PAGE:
However, there are some ways to prevent a stroke. These include having your blood pressure checked regularly. In addition, care should be taken to ensure that cholesterol levels are within normal limits. Furthermore, it makes sense to give up smoking completely. Finally, overweight can also play a role. Consequently, a healthy diet and regular exercise (several times a week) should be taken into account to reduce the risk.

Parkinson's disease

Parkinson's is another disease that occurs mainly in old age. Thus, for most of those affected, it does not begin until after the age of 50. The disease is particularly common after the age of 70.

Typical symptoms include stiffness of the muscles and slowing of movements. The best-known sign, however, is certainly tremor. It is mainly present in moments when the affected person does not move.

Parkinson's is not curable. However, with the help of medication, a certain quality of life can be maintained over a longer period of time. In addition, the disease progresses rather slowly. Furthermore, the disease can be delayed and mitigated by a healthy diet.


Dementia is also a disease that is typical for the later years of life. According to the website, the risk of this disease increases steadily from the age of 65. The group of people older than 90 is particularly affected.

While short-term memory is affected at the beginning of the disease, as it progresses, information imprinted in long-term memory is lost bit by bit. As a result, people lose certain skills that they need for everyday life and become increasingly dependent on help. Reasons for dementia include:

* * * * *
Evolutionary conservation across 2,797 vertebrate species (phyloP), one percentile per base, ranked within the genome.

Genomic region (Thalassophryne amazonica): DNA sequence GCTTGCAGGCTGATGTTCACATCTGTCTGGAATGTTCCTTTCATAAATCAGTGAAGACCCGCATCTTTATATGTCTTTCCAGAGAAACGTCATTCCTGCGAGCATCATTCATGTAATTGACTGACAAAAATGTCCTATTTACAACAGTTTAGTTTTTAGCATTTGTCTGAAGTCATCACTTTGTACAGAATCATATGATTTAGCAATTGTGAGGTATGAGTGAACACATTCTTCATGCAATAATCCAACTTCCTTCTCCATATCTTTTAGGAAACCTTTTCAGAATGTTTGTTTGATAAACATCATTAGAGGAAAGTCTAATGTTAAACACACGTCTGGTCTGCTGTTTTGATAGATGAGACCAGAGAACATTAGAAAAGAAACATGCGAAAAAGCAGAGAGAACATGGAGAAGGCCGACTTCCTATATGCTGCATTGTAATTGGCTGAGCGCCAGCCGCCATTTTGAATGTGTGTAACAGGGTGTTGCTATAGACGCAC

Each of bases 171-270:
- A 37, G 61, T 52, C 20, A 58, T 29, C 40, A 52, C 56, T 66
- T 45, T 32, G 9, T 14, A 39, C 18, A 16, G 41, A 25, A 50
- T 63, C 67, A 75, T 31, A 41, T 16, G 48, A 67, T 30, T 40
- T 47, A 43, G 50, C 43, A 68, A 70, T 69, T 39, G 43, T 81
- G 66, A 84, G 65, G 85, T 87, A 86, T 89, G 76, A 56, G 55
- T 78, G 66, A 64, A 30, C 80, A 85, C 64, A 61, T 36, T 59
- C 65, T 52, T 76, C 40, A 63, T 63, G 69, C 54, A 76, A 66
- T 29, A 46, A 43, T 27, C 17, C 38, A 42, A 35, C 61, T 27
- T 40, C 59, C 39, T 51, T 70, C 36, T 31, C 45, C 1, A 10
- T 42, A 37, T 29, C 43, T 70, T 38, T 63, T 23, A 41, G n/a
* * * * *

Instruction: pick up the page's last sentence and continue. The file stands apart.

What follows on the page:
• Alcohol abuse,
  • smoking,
  • lack of exercise,
  • obesity
  • or depression.

Accordingly, prevention can be achieved to a certain extent by integrating a healthy lifestyle into everyday life - from abstaining from addictive substances to sufficient exercise and various measures to maintain and promote mental health.

Elderly man with dementia looks at notes

Proxima Studio / Adobe Stock


With age, the functional ability of various areas of the body decreases. In addition to the eyes and ears, these include the ability to move, memory and the function of the gastrointestinal tract. The risk of certain diseases also increases. For each of these developments, there are, to a certain extent, ways to mitigate the symptoms as well as to prevent them. Basically, a healthy diet and activity at various levels play a role. Finally, affected persons should clarify symptoms with a doctor in order to be able to diagnose and treat potential diseases in time.

Editorial principles

All information used for the content comes from verified sources (recognised institutions, experts, studies by renowned universities). We attach great importance to the qualification of the authors and the scientific background of the information. Thus, we ensure that our research is based on scientific findings. Guest articles may also contain links to third party websites that are not sources.

Kurt Weber
Guest author

Kurt Weber works as a freelance medical editor and writes professional articles on health-related topics.

The content of this page is an automated and high-quality translation from DeepL. You can find the original content in German here.